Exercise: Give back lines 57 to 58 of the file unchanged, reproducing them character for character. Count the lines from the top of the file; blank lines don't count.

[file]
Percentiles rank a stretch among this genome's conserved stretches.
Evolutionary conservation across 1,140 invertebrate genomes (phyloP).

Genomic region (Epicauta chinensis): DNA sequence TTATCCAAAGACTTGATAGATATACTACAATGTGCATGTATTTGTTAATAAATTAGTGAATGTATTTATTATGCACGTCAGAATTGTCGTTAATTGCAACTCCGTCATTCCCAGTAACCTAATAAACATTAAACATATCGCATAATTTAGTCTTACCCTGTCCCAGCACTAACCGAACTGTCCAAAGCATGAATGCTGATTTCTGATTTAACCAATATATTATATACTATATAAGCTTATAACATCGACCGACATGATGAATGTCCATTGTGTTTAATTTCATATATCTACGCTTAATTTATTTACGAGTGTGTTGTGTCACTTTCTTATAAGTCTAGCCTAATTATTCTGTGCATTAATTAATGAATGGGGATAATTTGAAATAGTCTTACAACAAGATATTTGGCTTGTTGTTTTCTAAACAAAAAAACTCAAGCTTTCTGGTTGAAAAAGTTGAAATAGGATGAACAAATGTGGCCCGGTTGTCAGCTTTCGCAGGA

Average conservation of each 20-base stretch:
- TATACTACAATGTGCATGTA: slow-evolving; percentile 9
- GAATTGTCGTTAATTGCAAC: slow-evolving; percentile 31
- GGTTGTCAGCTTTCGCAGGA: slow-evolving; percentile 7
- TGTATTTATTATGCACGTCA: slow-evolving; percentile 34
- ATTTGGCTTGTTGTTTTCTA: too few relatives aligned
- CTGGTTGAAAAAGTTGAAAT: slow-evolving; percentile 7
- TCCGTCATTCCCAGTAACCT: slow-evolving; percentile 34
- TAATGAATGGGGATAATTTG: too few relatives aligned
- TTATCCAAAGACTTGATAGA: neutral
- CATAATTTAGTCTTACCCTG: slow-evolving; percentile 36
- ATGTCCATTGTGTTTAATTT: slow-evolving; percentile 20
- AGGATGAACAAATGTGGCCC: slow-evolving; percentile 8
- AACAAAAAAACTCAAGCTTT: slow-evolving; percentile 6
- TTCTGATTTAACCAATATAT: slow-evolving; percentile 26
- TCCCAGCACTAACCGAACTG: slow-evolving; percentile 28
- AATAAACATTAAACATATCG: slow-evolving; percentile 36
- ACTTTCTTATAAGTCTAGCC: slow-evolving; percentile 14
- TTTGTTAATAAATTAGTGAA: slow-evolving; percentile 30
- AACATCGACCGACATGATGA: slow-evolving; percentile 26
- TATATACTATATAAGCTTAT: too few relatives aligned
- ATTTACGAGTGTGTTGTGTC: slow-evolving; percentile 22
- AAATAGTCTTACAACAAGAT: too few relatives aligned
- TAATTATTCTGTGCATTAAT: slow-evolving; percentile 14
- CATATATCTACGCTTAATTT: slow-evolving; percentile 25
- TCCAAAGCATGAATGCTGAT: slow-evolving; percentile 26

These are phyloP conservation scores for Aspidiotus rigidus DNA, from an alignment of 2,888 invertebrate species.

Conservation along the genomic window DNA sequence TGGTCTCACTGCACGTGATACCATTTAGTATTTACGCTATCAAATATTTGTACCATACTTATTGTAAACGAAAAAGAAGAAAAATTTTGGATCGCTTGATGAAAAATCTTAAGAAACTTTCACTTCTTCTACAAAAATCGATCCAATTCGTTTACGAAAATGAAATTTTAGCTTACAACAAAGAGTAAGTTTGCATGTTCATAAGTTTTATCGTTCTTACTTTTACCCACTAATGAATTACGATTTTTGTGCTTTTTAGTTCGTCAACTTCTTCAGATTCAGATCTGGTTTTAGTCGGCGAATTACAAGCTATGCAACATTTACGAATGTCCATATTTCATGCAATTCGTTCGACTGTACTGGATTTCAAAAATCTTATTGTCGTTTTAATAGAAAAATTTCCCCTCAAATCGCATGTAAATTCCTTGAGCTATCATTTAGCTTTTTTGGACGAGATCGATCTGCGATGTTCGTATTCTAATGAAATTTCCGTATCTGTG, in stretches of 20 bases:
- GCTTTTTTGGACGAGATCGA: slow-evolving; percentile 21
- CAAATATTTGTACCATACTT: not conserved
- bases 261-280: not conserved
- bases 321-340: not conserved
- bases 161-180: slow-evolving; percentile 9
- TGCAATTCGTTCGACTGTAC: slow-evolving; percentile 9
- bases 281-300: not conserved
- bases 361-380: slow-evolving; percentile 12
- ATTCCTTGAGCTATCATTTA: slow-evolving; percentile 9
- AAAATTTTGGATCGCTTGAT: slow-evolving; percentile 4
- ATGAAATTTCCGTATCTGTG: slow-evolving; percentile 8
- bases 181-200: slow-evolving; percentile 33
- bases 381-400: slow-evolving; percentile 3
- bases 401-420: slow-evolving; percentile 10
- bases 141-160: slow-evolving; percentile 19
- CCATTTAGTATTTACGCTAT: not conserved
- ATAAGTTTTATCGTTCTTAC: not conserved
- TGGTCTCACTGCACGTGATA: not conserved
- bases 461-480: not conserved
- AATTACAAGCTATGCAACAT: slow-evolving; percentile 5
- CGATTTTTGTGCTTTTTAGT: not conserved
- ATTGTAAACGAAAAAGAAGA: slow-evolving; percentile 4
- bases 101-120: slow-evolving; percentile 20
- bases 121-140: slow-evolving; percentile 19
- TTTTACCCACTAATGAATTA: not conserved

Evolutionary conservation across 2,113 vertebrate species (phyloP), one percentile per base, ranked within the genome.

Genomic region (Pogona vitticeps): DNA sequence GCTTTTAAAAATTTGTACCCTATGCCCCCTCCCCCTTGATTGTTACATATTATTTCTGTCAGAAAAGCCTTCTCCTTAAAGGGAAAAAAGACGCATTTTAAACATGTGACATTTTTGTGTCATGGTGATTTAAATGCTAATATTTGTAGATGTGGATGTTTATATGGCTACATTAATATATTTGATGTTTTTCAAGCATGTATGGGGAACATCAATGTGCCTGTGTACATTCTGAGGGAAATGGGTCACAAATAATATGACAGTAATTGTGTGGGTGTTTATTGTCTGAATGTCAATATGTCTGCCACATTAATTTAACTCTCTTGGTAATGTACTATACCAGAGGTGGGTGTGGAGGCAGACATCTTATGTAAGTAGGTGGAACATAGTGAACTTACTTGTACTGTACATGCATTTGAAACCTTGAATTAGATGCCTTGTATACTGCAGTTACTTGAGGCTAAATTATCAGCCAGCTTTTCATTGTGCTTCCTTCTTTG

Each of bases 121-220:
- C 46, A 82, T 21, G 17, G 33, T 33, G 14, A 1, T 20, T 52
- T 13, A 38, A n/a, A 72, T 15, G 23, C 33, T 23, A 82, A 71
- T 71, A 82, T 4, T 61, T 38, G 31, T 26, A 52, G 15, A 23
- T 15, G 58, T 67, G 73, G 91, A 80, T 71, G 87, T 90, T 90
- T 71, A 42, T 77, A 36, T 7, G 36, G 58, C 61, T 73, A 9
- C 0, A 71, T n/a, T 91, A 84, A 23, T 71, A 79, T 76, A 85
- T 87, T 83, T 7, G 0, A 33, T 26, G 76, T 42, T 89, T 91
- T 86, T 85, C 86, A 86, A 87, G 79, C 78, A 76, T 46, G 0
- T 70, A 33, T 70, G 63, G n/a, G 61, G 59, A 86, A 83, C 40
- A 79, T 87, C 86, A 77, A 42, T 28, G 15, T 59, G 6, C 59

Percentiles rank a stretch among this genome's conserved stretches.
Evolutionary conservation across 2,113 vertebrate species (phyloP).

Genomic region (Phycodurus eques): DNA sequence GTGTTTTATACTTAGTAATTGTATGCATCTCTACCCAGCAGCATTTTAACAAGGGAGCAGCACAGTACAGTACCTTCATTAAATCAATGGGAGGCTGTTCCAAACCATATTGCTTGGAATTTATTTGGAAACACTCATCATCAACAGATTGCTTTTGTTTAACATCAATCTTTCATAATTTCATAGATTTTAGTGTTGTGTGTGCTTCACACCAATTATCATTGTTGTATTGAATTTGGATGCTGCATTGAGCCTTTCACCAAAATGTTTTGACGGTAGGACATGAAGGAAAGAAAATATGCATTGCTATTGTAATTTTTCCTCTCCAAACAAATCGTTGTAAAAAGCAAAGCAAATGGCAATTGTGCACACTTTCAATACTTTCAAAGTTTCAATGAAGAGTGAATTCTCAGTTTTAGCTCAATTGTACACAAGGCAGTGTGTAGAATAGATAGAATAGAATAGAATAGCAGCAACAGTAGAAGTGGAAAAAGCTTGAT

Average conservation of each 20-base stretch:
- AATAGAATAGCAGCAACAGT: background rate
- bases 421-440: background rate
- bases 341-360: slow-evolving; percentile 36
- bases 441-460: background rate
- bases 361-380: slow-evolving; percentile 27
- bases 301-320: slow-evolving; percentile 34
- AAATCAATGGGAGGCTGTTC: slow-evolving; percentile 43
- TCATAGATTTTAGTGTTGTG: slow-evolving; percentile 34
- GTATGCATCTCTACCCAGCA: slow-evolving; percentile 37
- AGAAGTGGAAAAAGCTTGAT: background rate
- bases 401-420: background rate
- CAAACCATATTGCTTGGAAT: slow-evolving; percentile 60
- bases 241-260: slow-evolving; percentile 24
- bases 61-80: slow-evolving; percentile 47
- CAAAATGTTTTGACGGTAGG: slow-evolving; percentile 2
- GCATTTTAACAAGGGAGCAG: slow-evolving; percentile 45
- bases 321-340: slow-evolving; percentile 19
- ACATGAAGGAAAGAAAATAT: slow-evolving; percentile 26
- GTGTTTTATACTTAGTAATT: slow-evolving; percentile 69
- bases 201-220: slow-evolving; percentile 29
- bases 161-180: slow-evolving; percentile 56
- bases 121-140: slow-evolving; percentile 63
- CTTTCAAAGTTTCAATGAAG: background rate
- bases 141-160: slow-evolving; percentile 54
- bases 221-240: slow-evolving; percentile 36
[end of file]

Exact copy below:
Evolutionary conservation across 2,113 vertebrate species (phyloP), one percentile per base, ranked within the genome.

Genomic region (Pogona vitticeps): DNA sequence GCTTTTAAAAATTTGTACCCTATGCCCCCTCCCCCTTGATTGTTACATATTATTTCTGTCAGAAAAGCCTTCTCCTTAAAGGGAAAAAAGACGCATTTTAAACATGTGACATTTTTGTGTCATGGTGATTTAAATGCTAATATTTGTAGATGTGGATGTTTATATGGCTACATTAATATATTTGATGTTTTTCAAGCATGTATGGGGAACATCAATGTGCCTGTGTACATTCTGAGGGAAATGGGTCACAAATAATATGACAGTAATTGTGTGGGTGTTTATTGTCTGAATGTCAATATGTCTGCCACATTAATTTAACTCTCTTGGTAATGTACTATACCAGAGGTGGGTGTGGAGGCAGACATCTTATGTAAGTAGGTGGAACATAGTGAACTTACTTGTACTGTACATGCATTTGAAACCTTGAATTAGATGCCTTGTATACTGCAGTTACTTGAGGCTAAATTATCAGCCAGCTTTTCATTGTGCTTCCTTCTTTG